From time to time, it does us well to take a moment to reflect on what our primary goals are. Plodding along on a trail, sitting on a rock enjoying the view, or relaxing in the recliner at the end of a rewarding day all offer moments of quiet that lend themselves to reflection.
We are not new to RVing. We have lived full time in a 5th wheel for three and a half years. Before that, we were blessed to have six months a year off from our jobs. We traveled during those off months first with a tent and then for two seasons in a pop-up camper. During those early years, we dreamed of the day we would be retired and could travel full time. An RV was the means by which we could do that comfortably and affordably. That dream consumed us; it was our primary interest and occupied most of our time, energy, and thoughts. We were going to live in an RV so we could travel around this great land and soak up its beauty, experience its rich cultures, and live its history. Where would we go? Well, we figured the government had already picked out what was “America’s best” and called it a National Park. That would be a good place to start and getting to all those parks would require an “immersion” of sorts into the local cultures.
Now that dream has come true. With the freedom of being retired, we have few restraints which prevent us from coming and going at will. However, we sometimes get caught up in the chores of day to day living and forget what the real goal is all about. That seems to have been especially true over the past few months.
If you have been reading this blog for very long, you know we were not really happy campers in Texas, New Mexico, and Arizona. Sure, there were days when things couldn’t have been better, but more often than not, we were not really satisfied. Our home has wheels, so why didn’t we leave? Apparently, we let our dream get out of focus.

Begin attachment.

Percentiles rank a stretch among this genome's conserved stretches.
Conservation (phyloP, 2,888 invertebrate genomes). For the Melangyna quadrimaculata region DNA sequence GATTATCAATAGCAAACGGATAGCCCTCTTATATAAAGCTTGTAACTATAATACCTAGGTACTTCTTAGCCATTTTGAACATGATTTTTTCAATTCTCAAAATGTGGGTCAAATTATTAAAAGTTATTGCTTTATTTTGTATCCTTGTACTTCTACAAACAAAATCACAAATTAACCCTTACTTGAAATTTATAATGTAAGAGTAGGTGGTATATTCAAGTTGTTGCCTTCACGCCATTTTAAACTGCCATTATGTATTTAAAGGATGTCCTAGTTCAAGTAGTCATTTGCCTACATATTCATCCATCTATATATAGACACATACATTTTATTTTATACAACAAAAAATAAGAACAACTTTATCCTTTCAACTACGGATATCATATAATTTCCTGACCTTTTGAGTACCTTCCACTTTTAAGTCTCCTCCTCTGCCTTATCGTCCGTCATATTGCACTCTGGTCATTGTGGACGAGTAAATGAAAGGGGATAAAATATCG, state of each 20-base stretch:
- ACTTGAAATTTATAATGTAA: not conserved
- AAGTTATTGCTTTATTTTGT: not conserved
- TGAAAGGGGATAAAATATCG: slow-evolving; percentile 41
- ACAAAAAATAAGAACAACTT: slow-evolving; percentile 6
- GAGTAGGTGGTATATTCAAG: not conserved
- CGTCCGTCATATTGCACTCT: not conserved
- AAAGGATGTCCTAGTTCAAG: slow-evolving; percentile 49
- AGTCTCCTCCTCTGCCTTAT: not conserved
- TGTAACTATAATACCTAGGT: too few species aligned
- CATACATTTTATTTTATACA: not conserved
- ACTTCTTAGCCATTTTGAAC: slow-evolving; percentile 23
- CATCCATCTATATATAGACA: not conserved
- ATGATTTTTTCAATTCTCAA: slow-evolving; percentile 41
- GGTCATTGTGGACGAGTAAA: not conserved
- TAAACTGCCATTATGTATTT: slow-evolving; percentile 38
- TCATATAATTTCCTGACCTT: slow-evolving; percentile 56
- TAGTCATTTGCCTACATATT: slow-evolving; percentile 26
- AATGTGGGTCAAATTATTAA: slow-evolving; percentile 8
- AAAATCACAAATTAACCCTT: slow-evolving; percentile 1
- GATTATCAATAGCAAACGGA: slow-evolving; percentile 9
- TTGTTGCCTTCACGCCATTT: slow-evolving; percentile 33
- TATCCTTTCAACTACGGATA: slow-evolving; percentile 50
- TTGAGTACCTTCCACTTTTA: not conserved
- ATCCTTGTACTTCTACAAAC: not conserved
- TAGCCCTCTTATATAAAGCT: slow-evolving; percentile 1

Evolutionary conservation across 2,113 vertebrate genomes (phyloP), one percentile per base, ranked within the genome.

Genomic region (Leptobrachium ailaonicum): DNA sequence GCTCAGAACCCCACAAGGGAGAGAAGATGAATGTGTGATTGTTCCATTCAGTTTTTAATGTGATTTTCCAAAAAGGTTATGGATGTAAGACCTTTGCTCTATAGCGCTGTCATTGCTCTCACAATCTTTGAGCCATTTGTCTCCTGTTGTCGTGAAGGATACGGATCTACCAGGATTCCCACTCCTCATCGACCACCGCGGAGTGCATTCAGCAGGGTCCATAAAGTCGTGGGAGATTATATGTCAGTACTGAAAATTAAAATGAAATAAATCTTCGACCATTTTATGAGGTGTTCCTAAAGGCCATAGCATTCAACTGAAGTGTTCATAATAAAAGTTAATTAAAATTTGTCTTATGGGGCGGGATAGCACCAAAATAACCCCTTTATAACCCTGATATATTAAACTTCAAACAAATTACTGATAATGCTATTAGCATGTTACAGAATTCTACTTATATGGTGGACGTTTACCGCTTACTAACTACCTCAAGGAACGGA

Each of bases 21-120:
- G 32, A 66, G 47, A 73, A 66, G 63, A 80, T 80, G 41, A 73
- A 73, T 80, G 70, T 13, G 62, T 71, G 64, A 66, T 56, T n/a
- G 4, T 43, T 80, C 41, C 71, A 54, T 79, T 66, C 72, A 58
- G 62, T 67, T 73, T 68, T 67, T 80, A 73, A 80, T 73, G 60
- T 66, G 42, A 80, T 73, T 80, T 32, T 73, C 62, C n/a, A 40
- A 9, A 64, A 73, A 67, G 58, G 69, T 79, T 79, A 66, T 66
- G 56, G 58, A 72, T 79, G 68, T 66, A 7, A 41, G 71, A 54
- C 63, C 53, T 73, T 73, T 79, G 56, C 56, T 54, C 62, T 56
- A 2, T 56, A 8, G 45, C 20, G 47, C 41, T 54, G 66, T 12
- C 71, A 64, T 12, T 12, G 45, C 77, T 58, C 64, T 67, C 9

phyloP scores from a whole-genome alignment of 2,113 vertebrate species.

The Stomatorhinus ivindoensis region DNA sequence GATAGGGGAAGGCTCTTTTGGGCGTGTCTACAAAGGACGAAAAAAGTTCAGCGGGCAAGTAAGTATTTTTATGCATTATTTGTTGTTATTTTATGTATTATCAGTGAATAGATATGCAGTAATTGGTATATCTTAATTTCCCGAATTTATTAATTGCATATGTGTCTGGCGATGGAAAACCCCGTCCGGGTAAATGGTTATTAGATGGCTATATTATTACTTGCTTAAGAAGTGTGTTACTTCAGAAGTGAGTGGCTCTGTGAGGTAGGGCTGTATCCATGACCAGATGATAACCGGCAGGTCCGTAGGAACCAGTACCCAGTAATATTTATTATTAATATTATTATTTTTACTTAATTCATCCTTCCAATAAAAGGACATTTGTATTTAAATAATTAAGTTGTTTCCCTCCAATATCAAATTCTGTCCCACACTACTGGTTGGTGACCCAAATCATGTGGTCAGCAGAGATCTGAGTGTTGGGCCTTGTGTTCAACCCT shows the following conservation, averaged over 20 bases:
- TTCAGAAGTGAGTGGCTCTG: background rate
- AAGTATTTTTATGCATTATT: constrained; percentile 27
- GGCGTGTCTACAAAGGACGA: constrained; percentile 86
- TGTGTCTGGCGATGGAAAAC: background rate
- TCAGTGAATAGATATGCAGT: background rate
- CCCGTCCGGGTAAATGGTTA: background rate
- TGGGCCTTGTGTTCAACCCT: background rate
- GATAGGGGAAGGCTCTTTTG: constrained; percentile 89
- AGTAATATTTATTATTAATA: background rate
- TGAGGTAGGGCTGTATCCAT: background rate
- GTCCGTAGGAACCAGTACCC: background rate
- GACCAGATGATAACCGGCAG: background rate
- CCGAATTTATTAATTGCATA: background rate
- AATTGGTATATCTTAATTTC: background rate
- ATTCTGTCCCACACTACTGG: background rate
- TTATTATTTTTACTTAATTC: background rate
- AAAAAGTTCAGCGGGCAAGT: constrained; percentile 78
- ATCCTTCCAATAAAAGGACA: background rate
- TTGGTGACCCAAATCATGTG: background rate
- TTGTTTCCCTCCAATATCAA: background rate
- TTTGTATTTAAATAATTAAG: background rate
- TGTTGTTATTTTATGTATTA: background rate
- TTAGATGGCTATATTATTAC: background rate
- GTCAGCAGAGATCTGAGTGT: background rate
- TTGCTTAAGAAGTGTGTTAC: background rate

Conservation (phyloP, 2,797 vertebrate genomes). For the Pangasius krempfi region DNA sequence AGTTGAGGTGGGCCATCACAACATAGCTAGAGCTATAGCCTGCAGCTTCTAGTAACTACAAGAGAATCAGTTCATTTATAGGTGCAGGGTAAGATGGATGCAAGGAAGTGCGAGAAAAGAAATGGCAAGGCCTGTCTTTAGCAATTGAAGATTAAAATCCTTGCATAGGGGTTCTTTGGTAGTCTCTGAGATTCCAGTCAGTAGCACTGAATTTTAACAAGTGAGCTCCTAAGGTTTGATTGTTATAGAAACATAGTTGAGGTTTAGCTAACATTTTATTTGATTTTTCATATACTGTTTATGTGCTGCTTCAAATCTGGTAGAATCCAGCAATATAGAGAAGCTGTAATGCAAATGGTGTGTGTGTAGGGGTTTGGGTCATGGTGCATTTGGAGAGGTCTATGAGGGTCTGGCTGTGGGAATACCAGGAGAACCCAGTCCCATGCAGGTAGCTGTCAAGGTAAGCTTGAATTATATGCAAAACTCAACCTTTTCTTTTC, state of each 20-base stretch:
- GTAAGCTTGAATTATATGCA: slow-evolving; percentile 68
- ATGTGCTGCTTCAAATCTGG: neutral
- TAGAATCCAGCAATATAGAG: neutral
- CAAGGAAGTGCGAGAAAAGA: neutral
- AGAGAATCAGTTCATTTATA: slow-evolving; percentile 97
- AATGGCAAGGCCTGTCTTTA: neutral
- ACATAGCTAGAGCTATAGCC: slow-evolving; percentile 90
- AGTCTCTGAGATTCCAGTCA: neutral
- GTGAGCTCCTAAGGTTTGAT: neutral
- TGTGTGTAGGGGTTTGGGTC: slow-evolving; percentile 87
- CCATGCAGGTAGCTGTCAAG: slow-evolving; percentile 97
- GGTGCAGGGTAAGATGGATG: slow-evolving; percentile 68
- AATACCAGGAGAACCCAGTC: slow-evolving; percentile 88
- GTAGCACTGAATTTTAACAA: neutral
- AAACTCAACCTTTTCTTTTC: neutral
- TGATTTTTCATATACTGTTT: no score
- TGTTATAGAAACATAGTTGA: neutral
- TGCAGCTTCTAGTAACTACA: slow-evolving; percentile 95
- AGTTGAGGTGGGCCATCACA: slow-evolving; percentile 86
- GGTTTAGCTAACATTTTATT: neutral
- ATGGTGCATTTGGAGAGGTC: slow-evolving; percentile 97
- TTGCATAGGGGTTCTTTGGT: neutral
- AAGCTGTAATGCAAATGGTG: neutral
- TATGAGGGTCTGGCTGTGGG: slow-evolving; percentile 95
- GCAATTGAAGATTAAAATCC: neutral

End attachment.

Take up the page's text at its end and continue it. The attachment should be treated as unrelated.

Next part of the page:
The minute we drove up into the mountains above Lake Tahoe, our minds leapt for joy and our hearts soared. It was not just the mountains (being hikers we’re drawn to these wilderness places), but the sheer beauty of the creation around us. We decided within minutes that we needed to stay longer than the 3 days allotted in our schedule.
How did we let our goal get so out of focus? Perhaps, we were looking at goals not our own. We came to “scout out Texas” as a possible future snow bird roost. None of our goals suggests we want or need a winter base. Did we take on that idea from other RVers whose needs and goals are different from ours? Of course, seeing the National Parks of Texas, New Mexico, and Arizona was clearly one of our goals, but we could have done that far less time than the 4 months we were there.
The question of “why we stayed so long” eludes us. Perhaps it was the Rally scheduled in Albuquerque in April. We let our minds get wrapped around the idea that we needed to stay in the area for that event.
One other thing contributed to our unrest. We found the hiking trails less to our liking than in more mountainous areas of the country. It is all a matter of what one is used to, but for us the flat, sandy, desert trails just didn’t have much appeal.
Luckily, we have our heads on straight again. The goal is to travel around this great land soaking up its beauty, experiencing its rich cultures, and living its history. We are not looking for a snow bird roost and if we have a scheduled appointment somewhere, we don’t have to be there until the appointed time. Since hiking is so much a part of our lives, we have the time and freedom to linger in a place where the hiking is good or to seek it out if we are in an area where it isn’t.
I’m glad we had this little talk. It makes me feel all warm and fuzzy.